Saturday, May 31, 2008

Edmonds SD coming Math Adoption IMPROVED

Check this Math Blog from Edmonds HERE

It looks like Edmonds is making the escape from reform math.

After this adoption they will have greatly improved Elementary and High School texts but they are weak linked by Connected Math at the middle school.



Anonymous said...

This really begs the question of why both Bellevue and Edmonds, chose the exemplary curriculum in the first place and why both their former superintendents went to such extraordinary measures to ensure those curricula were adopted. Superintendents, like Riley, should be condemned for their actions.

The new adopted traditional materials while excellent choices for privileged children, will continue failing to address the needs for the majority of Americans who continue being underserved and forced to use poorly written curriculum. Indeed learning from handouts is mostly a waste of time.

There are far too many obstacles discouraging children from going to college, algebra should not be one of them.

It is bitter sweet that Edmonds and Bellevue have announced adopting an improved, although unproven, curriculum, when they have done more in the past 10 years to discourage children from attending school, either by supporting the integrated mathematics reform movement through national training programs or created alternative schools that tracked students, especially minorities, some have dared call dropout factories.

Where was the logic?

The McDougall textbooks while sufficient for high achieving ninth graders will not be appropriate for eighth graders, nor most kids struggling with math. What do we purchase for those kids?

American public education continues to underserve our students. We continue to have two standards - privileged and enslaved.

How can you not feel our leaders are racists?

Anonymous said...

I think there are 2 kinds of policy people messing up public education.

1. the right wingers who don't want ANYONE competing against their brats' privelage. If you're some shade of non their white, you're worse off than those who are NOT their shade of white, but, only slightly. These people don't want ANY competition with their privelage, and they want NO accountability for their evil.

2. the utterly clueless, credentialed, noble, selfless, clueless, clueless lefty kind of bureaucrat who seem genetically incapable of making anything work well, other than working well at employing lots of bureaucrats accomplishing little useful.

We ALL have predujices, some of us just are honest enough to acknowledge it and try to not act on / develop it. This 2nd group is quilty of oppressing us lower class peeee-ons because they are relatively affluent, hence they set up systems and processes with little or no clue what life is like for the non affluent, hence the systems don't work very well for the non affluent.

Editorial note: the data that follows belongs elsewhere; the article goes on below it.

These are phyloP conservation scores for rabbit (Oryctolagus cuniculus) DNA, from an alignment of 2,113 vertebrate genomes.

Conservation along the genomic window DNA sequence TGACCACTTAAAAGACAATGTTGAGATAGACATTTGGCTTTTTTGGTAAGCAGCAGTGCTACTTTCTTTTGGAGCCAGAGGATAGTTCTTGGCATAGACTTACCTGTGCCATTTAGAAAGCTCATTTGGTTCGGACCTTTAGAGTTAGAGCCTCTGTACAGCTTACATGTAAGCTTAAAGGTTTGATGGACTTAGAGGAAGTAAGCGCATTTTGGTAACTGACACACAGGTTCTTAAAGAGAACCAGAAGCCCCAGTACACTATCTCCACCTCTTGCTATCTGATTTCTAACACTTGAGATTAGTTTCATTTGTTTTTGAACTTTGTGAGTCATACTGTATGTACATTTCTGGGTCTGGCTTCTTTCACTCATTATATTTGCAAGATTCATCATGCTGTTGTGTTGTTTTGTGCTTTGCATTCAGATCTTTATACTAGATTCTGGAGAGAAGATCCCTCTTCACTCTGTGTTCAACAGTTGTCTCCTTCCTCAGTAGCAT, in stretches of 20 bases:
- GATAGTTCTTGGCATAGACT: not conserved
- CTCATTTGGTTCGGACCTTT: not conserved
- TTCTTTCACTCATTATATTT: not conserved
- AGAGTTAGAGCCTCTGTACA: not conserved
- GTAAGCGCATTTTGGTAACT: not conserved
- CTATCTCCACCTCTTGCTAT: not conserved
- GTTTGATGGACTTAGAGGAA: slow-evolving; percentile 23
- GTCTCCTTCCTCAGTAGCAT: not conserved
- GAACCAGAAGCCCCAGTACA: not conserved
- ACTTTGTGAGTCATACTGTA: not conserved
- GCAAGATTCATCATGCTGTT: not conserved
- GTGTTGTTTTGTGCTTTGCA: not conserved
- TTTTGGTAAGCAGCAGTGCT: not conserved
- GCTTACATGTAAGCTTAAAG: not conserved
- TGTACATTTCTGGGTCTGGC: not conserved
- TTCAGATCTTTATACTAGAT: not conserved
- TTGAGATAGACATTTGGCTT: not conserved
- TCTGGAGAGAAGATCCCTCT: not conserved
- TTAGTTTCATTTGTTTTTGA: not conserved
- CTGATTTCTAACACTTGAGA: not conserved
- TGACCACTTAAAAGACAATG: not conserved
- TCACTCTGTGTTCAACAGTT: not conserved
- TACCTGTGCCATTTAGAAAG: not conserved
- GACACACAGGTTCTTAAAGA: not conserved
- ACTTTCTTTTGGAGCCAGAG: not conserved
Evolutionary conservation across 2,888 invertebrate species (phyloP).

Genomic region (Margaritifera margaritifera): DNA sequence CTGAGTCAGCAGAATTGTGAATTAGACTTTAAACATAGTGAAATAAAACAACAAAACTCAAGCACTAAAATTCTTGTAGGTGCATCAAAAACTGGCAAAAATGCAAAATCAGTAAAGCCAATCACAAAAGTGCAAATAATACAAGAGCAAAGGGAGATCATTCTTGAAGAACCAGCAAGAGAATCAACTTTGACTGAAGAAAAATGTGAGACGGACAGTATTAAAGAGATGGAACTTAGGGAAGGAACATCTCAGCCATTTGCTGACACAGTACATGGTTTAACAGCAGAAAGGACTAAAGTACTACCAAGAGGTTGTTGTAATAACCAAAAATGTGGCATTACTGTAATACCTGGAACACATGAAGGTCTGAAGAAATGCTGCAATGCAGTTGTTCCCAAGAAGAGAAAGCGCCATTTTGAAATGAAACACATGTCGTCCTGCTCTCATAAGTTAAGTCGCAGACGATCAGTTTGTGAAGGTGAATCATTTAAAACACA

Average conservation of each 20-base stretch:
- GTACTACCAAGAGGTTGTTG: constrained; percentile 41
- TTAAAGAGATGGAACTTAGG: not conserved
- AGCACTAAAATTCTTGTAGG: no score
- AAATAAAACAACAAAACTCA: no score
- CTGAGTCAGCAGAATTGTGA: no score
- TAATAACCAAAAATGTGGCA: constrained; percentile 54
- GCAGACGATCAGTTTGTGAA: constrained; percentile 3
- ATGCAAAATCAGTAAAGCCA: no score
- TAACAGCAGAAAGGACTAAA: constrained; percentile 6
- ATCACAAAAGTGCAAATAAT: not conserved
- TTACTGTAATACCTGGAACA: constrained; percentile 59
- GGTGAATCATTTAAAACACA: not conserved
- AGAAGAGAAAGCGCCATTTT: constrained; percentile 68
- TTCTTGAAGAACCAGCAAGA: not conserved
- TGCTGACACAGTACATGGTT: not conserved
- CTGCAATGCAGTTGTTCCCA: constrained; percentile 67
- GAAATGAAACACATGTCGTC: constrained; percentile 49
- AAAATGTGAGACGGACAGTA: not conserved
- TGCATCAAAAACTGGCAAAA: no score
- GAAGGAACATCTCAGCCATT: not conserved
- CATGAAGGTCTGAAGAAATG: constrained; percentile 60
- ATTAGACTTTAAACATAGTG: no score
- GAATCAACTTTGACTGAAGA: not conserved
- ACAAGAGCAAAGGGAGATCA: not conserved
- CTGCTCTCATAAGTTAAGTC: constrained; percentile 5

anon sat.

Anonymous said...

Spread the word, get the news out and demand schools provide equity in education. There are so many ways that they create or promote inequity and school boards need to be educated.

1. Tracking and curriculum
2. Testing
3. Alternative programs
4. Bilingual education
5. Support programs
6. Title I
7. Grants

Its public money and school reform, like NCLB, means losing control of where it goes and what gets funded. Its also clear that more students are failing high school. Its the truth you won't hear from the media because its politically incorrect.

Words are weapons, and it is dangerous . . . to borrow them from the arsenal of the enemy.
~ ~ ~George Santayana "Orbiter Scripta"

If the word has the potency to revive and make us free, it has also the power to bind, imprison and destroy.
~ ~ ~Ralph Ellison

dan dempsey said...

Dear Anon,

Please describe exactly what you mean here:

1. Tracking and curriculum

I can present a really strong argument for ability grouping to improve the math perfromance of all students ... if that is tracking I do not want it disparaged.

Please tell me about tracking as you see it.


Anonymous said...

Tracking does not adequately describe all the variations that exist.

As always, American tracking is unique to the US, unlike tracking or streaming as it is called in other countries is not at all the same. For one, tracking is heterogeneous in other countries, both in gender and ethnicity. American school culture tends to track and group homogeneously, so we separate by gender and ethnicity. In alternative programs it is mostly through attrition that we arrive at large numbers of Latinas, who value education so highly that they will stay in a program until they are 20 years old and still don't earn a diploma. A total waste of effort and a failure of public policy.

US tracking starts primarily in high school. Most tracks in other countries start earlier. Also, like in Mexico, the lower track has a positive outcome, US does not have a vocational track for non-high school graduates, you need a GED, which is significantly lower in quality just if you compare numbers of hours of classroom instruction.

In Mexico, you could get a certificate to be a secretary as young as 15 - so this person knew short-hand and typing for instance.

You could start teaching English as a second language in Mexico when you were 15 years old.

How would like to be given the responsibility of teaching English to a classroom with 45 first graders and not yet be able to drive?

That's how you mobilize societies to succeed.

One of the promises of integrated math was reduce the achievement gap between minorities and whites. Quite the opposite occurred.

In fact, we track more than before - it is disguised in the form of alternative programs. We have Latinos taking ELL classes, who speak better English than they do Spanish.